Lawyers Must Make Room for the Future

Downsizing for retirement often goes hand in hand with downsizing your living quarters, whether that means relocating to a warmer climate retirement community or buying the downtown condo in your present area. In either case, most senior attorneys are faced with the issue of finding a place for all of their “stuff.” It can be difficult to throw away items that represent so many sentiments from the past even when you know there is no room for it where you’re going.

Welcome to the quandary of downsizing. To begin, we’ll go over some of the conventional wisdom. Then I’ll throw in my own two cents based on recent personal experience. (While I’m not quite ready to retire, I did recently downsize since my children are now all launched.)

What the Experts Say

  • You have four choices for every item: keep chuck, sell, or donate (keep the receipts if you choose the last option). As you go through them, remember the 80/20 rule. Eighty percent of these decisions should be no–brainers. Don’t succumb to the temptation of second- and third-guessing. The quality of decision-making will not improve and you will only waste time. Give yourself ten seconds to decide on each item you go through and then move on. Remember this: there is only a minuscule chance of ANY bad consequences from an ill-advised decision. Sure, you may accidentally throw something away that you would have liked to keep, but the reality is that you may not ever notice or care years down the road.
  • And what about the 20% that may not be no-brainers? OK. There really is another choice; “I’m not sure.” But exercise restraint here; don’t abuse it. If you do, 20% will soon be 50% or even 75%. Before you know it, you will have accomplished nothing. Put the “I’m not sure” items in a separate pile and try again later. Practice makes perfect. The second time around, it should be easier to decide among the other four choices and the “I’m not sure” pile will soon be gone.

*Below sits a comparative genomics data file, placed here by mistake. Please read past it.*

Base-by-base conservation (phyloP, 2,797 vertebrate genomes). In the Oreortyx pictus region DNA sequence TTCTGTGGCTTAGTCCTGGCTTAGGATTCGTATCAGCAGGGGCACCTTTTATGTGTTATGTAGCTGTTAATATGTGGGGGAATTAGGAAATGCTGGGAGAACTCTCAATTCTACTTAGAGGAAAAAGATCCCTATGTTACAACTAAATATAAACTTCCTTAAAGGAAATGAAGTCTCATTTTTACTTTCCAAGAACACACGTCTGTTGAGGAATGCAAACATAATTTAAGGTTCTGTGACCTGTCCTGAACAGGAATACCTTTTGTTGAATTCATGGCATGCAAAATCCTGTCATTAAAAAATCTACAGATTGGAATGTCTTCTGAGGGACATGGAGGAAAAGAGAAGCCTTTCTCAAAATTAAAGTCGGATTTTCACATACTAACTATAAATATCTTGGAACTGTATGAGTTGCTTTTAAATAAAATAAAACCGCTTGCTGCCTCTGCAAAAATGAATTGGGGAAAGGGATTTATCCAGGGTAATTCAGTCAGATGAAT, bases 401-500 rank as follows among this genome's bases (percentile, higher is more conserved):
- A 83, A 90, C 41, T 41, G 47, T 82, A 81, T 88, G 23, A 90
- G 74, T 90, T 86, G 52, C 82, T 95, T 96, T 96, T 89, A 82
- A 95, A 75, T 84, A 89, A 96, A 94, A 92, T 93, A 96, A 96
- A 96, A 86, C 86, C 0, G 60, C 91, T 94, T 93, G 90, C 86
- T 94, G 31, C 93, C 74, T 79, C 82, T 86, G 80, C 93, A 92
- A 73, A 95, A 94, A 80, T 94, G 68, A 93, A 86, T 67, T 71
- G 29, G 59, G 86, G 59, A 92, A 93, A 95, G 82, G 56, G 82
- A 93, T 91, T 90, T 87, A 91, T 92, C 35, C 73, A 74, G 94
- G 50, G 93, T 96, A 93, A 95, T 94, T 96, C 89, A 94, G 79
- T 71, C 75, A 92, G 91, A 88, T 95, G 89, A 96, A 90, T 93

• Slow and steady wins the race. Just getting through the basement will likely take days. But you don’t have to do it all at once. Let yourself break it up into a few hour chunks. This way, when you work on it, your entire day will not be ruined and you can still feel a sense of accomplishment. But don’t get lulled into thinking that you’re making progress if you see that your basement still looks the same after eight chunks of three-hour intervals. Step up your game. Progress at your present rate will have you ready to move in 10 years.
  • Don’t be afraid to hire an expert. People have hired you in the past because of your expertise. Moving companies have people who provide downsizing advice for a very reasonable cost. They can be especially helpful if one spouse is a pack rat and the other is not, or when dealing with sensitive items in general. A neutral third party is money well spent compared to the expense of potential future marriage counseling.

Personal Tips on Downsizing for Retirement

  • Both my grandmother and my mother slowly gave away many sentimental items while still alive to their children and grandchildren. This seems to me a better way than having the kids divide up the personal items one by one after passing. This way, you can personally witness the appreciation of the recipient – what’s better than that?
  • For those items you’re not quite ready to give away, get a good idea of who wants what. I remember seeing my grandmother’s look of contentment and satisfaction when she showed me the labels on pictures, knickknacks, and the like, of who would be getting what from her small apartment. She knew that all of her belongings would end up in a worthy home, and that meant the world to her.
  • My in-laws, unfortunately, took none of this advice and literally and figuratively left a mess for the children to clean up. This, of course, provides even more incentive to practice what I am preaching. I didn’t think it was fair to have to deal with my in-laws’ mess and want to do better for my own children’s sake.
  • Finally, for those items that you remain unsure about, pack them up in boxes and place them in storage. Preferably the type of storage that you have to pay for. Chances are good that after paying a few months of those bills, you’ll realize that you are wasting your money which will give you the kick you need to finally dispose of those tough items.

Downsizing for retirement may seem overwhelming, but it doesn’t have to be. Follow these simple tips and you’ll be happily enjoying a clutter-free home in no time.

Categories: Attorney Retirement